This royal throne of kings, this sceptred isle, This earth of majesty, this seat of Mars, This other Eden, demi-paradise, This fortress built by Nature for herself Against infection and the hand of war, This happy breed of men, this little world, This precious stone set in the silver sea, Which serves it in the office of a wall Or as a moat defensive to a house, Against the envy of less happier lands,-- This blessed plot, this earth, this realm, this England. ~~William Shakespeare, Richard III

Thursday, November 12, 2009

Book Review: The Boleyn Wife

The Boleyn Wife, Brandy Purdy
3 roses

I was honored (and lucky!) to get this ARC to review. The book will be out in stores after the first of the year and I have to say, this is a pretty interesting read for you Boleyn fans out there! I give it 3 roses as it was a very interesting, entertaining, and fast paced read but not up there with the best I've ever read.

This is the story of Jane Rochford, wife to George Boleyn, sister-in-law to Anne, and one of the people that helped send the two siblings to the block. Because of her actions her name is forever connected with jealousy, vindictiveness, viciousness, and disloyalty. It covers her life from about the time she first meets and falls in love with George up to her death with Henry's fifth queen, Katherine Howard. Once she sees George she is determined to have him, despite her father's misgivings on the match. She naively believes that once they are married George will fall in love with her and be the loving attentive husband she wants him to be. As the story moves along and she realizes that he wants absolutely nothing to do with her, she fluctuates between loving him and hating him. We see her throughout the novel spying on all the other players from behind a bush, through a keyhole, hiding in a cabinet, etc, hoping to see something that she can use against her sister-in-law. Jane focuses a lot of her anger and hatred on Anne, believing her to be the sole cause of George's lack of attention; this leads her to helping Cromwell in his attack on Anne as she thinks once Anne is out of the picture, George will give her the attention she craves. Jane's sworn testimony to Cromwell helped convict George and Anne of incest and treason. The author throws a very interesting twist into the story at this point concerning the relationship between Cromwell and Jane; this was something I never expected but rather creative and explains, in a way, why Jane was so eager to give testimony against Anne. Of course, Jane is wrong again and is further infuriated when she realizes that George would rather die with his sister than live with her. After their deaths, Jane becomes lady-in-waiting for the next three queens: Jane Seymour, Anne of Cleaves, and Katherine Howard. She especially takes to Katherine as she sees her as the child she was never able to have and hopes that Kat will come to love her. Jane is horrified to learn the kind of life Kat has lead and the type of person she has become and constantly warns her against her behavior with Thomas Culpepper (she is also quite horrified at her behavior with the former queen, Anne of Cleaves). Kat is eventually caught and she and Jane are both sent to the Tower and sentenced to death. Once in the Tower Jane apparently goes a bit mad, thinking she sees both George and Anne's ghosts lurking around to torment her. She was executed immediately after Kat.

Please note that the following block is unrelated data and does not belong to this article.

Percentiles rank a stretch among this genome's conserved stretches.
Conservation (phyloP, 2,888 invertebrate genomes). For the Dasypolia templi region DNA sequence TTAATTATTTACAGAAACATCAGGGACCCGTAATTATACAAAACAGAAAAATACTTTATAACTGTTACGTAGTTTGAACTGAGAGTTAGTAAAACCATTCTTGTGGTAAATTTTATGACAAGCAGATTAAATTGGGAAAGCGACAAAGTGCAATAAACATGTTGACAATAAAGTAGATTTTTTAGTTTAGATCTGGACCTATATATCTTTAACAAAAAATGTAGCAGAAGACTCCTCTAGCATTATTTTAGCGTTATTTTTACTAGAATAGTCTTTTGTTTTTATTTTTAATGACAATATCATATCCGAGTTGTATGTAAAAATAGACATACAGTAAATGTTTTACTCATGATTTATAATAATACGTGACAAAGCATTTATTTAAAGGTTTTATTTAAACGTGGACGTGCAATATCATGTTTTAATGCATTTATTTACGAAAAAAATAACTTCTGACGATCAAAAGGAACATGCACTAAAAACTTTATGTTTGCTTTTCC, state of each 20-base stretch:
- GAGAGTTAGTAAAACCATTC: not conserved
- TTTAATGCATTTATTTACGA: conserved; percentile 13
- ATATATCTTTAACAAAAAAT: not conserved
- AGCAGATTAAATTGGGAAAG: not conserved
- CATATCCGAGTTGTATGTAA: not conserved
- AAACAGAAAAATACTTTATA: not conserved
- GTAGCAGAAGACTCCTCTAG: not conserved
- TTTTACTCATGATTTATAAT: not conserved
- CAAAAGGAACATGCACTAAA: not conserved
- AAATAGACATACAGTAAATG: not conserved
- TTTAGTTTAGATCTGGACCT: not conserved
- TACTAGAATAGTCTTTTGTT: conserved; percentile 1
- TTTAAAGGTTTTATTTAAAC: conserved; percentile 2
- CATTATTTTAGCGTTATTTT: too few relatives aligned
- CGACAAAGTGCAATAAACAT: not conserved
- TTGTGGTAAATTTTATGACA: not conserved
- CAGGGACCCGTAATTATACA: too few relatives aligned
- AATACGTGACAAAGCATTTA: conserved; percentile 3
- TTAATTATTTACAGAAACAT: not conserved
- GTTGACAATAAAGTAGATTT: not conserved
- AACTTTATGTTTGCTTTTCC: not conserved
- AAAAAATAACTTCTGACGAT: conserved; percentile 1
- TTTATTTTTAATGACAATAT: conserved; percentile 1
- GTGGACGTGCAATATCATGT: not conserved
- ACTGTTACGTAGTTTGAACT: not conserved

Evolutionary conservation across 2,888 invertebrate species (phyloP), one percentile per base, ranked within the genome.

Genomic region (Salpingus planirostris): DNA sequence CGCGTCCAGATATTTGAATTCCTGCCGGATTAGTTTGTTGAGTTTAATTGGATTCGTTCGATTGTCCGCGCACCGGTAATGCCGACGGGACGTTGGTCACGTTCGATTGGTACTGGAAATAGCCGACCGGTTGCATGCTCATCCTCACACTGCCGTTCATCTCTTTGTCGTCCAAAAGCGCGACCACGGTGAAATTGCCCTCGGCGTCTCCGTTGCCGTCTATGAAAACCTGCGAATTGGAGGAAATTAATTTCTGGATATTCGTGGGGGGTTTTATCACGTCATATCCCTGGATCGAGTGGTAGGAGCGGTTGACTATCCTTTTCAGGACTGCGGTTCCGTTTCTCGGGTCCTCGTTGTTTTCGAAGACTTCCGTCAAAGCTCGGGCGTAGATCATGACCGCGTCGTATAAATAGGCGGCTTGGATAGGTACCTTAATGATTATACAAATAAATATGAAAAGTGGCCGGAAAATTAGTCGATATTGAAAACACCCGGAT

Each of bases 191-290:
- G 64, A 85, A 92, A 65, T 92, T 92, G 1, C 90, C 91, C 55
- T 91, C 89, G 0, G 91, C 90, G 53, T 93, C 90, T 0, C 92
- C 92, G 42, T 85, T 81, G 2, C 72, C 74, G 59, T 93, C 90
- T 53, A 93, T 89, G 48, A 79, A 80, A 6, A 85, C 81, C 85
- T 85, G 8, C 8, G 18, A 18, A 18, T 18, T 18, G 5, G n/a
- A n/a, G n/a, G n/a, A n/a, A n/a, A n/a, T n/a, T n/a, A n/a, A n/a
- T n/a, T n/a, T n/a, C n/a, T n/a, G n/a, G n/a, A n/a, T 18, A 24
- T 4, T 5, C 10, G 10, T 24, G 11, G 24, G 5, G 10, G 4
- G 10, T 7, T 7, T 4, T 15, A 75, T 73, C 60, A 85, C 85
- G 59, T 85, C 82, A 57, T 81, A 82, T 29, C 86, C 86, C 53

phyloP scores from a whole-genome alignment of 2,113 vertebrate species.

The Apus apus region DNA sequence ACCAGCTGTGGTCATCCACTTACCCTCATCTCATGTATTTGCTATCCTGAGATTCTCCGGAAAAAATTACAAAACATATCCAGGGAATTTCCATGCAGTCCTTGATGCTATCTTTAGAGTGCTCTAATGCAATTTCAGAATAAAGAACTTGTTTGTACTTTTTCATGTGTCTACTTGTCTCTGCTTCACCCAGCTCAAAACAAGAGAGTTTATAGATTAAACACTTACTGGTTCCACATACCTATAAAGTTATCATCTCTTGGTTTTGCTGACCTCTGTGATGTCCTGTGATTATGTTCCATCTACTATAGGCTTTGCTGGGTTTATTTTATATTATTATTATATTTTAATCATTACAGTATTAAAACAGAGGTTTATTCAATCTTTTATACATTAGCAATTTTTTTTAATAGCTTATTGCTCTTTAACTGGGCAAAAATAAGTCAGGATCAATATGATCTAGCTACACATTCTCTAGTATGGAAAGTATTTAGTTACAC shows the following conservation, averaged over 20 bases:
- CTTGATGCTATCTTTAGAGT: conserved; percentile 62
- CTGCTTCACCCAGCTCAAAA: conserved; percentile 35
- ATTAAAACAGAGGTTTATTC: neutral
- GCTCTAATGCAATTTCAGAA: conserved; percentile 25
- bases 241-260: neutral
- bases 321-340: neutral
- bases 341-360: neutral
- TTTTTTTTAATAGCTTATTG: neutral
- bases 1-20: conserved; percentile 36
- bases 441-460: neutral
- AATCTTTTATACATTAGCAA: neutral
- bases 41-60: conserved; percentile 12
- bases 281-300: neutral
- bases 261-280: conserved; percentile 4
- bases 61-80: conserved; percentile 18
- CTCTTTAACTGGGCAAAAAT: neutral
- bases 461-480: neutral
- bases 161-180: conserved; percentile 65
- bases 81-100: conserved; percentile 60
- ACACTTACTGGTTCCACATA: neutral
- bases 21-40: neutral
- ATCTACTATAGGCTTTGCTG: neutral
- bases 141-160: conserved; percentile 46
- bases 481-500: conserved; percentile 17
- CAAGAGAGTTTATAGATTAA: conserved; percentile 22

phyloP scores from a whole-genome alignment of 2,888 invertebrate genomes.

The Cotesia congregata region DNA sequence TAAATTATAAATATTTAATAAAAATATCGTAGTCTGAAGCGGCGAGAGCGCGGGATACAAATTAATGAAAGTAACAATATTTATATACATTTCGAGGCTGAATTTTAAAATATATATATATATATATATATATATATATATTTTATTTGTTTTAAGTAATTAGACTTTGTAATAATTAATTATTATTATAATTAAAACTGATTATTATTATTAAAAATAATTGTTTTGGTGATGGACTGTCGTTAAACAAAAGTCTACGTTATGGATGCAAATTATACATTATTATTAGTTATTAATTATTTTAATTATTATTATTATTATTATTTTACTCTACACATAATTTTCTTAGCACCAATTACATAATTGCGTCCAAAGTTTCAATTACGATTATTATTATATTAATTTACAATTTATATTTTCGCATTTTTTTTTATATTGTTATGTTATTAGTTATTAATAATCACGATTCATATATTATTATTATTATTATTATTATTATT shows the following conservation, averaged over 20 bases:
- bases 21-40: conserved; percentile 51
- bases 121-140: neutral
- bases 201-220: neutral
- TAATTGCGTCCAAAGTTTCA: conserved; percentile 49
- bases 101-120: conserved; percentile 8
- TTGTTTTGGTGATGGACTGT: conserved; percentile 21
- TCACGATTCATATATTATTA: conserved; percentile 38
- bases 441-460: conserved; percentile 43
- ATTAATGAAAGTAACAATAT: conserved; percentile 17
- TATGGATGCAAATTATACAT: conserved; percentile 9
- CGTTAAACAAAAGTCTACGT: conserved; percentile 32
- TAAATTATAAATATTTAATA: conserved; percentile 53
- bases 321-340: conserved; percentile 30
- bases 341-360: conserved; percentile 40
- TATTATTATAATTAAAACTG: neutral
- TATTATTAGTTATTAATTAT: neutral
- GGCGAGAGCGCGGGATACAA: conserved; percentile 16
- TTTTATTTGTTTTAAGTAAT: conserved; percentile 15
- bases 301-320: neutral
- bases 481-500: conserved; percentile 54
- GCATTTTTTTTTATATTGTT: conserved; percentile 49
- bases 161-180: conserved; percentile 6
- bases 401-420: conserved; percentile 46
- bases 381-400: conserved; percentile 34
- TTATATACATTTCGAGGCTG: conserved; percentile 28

It was very interesting to read a story solely from Jane's point of view. Most stories about the Boleyns only mention Jane in passing, as the jealous, hateful wife of George whose lies helped send her husband and sister-in-law to their deaths. In most cases where the story is told from the point of view of someone classified as a villain, a reader, at some point, will sympathize with the character. Her portrayal here will do nothing to incite sympathy from the reader. At the beginning of the novel she just comes across as a bit naive, very obsessive, and only slightly jealous. However, as the story moves along she really becomes nasty and vindictive and all the other horrible adjectives that have been used to describe her. Sometimes she is downright hysterical, going so far as to bite a servant on the heel in one of her rages. I absolutely hated her and found myself laughing each time one of her schemes backfired on her. I firmly believe she got her just desserts in the end. Outside of Jane's feeling, thoughts, and actions, there really isn't a whole lot of description about much of anything else. We see all the major players here, of course, but as this story is really focusing on Jane's life, there isn't much delving into their lives or personalities. The author doesn't show Anne as being such an ambitious, mean person as others have shown her; we actually see her in the beginning trying to be friendly with Jane, though Jane is set to dislike her from the start. Despite this, I thought the book was well written and there really was a deep probing into Jane's motivations and feelings, which was certainly new. We see that the harder she tries to gain George's attention, the more indifferent he becomes (and becomes more emotionally cruel), which leads her to become more jealous and hateful. Once she becomes involved in Katherine's situation she appears as if she is trying to help Kat, trying to warn her against the path she's headed down, but she never does anything to actually stop her. Her knowledge of the situation and her silence helps condemn her. I would caution readers that if you are uncomfortable with some sex scenes, I wouldn't recommend this book. Otherwise, I would certainly recommend this to those that are interested in the Tudors and would like to see another side to the soap opera. It is a much different perspective on a story with which we are so familiar.

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